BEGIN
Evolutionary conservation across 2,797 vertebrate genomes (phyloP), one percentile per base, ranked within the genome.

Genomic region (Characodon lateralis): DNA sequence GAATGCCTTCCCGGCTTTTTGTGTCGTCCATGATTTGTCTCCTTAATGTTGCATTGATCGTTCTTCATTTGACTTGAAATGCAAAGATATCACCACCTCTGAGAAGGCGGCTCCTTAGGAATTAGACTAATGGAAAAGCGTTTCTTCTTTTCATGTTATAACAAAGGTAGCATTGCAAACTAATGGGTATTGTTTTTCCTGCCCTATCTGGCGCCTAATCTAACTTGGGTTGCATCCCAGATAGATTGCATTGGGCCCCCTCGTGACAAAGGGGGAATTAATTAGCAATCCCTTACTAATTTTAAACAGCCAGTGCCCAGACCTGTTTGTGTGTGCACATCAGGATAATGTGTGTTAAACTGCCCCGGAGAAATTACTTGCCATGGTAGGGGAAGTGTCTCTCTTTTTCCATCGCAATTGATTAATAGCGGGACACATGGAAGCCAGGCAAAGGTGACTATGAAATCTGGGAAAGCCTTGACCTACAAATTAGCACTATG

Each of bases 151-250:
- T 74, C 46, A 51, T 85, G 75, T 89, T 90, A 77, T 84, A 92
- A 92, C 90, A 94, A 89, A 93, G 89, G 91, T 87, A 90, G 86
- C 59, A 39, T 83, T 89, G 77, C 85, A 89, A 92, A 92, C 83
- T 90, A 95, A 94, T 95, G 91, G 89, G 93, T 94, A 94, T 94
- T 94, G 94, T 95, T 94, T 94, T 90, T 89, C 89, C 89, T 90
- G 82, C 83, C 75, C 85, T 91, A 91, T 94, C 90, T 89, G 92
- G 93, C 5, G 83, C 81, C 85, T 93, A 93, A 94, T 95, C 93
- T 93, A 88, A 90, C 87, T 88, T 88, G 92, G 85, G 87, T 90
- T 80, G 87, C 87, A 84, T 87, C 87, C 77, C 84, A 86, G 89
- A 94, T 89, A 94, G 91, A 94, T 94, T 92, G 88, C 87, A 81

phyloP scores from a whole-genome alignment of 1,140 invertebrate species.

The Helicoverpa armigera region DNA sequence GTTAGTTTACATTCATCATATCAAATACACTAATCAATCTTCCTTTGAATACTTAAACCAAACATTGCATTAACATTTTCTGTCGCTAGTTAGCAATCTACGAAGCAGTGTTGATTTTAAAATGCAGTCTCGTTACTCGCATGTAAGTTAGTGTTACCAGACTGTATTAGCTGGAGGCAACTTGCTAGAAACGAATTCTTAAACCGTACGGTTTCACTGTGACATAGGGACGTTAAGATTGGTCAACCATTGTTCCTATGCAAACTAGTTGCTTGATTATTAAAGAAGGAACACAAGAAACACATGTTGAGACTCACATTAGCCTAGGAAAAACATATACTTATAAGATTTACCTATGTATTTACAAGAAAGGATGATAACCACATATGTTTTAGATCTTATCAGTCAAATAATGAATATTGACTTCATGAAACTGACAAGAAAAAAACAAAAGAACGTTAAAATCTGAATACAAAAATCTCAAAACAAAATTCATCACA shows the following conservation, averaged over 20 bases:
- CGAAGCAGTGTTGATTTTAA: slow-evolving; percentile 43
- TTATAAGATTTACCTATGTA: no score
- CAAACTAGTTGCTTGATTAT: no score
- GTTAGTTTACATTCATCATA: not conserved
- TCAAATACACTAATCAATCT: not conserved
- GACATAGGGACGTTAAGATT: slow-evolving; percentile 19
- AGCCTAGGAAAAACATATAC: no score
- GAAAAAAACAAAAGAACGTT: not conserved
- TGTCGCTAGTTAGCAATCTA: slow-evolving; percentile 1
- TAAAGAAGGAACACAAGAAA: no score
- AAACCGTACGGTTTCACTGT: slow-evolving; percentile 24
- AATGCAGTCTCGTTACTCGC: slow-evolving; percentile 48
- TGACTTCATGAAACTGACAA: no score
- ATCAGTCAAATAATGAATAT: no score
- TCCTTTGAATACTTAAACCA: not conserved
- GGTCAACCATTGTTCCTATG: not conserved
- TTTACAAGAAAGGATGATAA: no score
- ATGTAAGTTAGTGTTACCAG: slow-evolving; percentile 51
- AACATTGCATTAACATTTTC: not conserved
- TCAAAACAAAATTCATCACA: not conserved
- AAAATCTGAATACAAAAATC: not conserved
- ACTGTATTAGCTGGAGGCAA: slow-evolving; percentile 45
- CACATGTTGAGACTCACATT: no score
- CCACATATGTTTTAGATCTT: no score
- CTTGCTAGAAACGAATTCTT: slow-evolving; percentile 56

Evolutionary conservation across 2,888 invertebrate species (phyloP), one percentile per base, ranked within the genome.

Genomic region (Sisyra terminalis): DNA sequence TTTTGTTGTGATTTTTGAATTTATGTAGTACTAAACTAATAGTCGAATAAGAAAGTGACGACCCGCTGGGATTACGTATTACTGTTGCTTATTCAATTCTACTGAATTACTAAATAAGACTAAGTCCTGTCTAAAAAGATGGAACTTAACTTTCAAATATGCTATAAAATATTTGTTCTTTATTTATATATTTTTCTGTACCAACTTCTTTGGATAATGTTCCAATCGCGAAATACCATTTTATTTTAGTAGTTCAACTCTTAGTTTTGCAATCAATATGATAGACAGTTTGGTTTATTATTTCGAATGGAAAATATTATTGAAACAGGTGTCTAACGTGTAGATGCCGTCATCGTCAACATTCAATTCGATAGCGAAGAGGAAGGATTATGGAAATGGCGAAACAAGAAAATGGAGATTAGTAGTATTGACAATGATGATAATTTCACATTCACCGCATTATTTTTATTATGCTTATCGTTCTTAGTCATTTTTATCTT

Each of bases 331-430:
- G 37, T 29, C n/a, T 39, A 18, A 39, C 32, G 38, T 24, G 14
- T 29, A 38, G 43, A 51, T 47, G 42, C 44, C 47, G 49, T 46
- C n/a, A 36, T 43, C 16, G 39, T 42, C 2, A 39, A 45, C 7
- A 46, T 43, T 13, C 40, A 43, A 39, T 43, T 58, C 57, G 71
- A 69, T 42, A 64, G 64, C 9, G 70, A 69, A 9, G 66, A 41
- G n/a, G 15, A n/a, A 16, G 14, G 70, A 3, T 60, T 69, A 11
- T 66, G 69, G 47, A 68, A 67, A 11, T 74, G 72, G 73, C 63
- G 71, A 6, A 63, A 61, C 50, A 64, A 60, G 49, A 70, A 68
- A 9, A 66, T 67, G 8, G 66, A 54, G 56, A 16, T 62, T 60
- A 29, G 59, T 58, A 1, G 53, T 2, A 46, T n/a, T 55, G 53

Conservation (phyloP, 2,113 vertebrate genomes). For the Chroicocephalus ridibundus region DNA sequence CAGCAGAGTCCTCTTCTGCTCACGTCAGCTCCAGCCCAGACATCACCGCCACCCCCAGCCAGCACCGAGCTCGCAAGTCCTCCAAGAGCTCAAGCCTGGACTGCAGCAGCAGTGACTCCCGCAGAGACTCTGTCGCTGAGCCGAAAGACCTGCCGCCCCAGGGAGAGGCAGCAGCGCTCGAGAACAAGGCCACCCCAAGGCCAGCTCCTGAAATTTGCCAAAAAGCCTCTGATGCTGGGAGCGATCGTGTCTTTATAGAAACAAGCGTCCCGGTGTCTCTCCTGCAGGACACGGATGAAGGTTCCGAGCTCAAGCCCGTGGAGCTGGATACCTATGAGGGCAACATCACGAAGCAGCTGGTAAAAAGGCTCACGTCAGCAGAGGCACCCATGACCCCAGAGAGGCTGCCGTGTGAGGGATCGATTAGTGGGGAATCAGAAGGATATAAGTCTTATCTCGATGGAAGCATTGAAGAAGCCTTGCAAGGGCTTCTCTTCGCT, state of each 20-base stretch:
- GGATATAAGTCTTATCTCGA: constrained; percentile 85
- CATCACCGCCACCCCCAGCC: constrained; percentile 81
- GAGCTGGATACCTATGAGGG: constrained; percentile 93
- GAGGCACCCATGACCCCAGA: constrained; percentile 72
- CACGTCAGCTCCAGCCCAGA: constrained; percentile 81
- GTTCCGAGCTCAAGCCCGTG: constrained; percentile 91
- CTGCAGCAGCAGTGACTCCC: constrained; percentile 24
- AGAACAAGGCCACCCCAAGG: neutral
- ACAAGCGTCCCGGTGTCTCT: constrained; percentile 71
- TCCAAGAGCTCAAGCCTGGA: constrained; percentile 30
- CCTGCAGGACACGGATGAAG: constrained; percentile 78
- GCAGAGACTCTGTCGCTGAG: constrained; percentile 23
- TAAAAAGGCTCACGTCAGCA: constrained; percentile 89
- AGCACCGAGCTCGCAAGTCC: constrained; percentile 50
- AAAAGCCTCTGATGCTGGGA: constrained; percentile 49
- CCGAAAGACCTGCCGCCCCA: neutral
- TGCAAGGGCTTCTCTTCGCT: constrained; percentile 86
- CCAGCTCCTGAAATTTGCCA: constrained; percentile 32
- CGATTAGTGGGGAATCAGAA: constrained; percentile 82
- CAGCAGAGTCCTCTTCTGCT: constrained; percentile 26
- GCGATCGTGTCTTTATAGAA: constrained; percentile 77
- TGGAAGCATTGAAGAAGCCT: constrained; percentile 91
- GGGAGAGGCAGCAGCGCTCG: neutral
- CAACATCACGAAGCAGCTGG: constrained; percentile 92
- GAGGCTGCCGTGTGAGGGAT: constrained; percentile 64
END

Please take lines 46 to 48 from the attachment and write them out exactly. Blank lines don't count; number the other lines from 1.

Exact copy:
- C n/a, A 36, T 43, C 16, G 39, T 42, C 2, A 39, A 45, C 7
- A 46, T 43, T 13, C 40, A 43, A 39, T 43, T 58, C 57, G 71
- A 69, T 42, A 64, G 64, C 9, G 70, A 69, A 9, G 66, A 41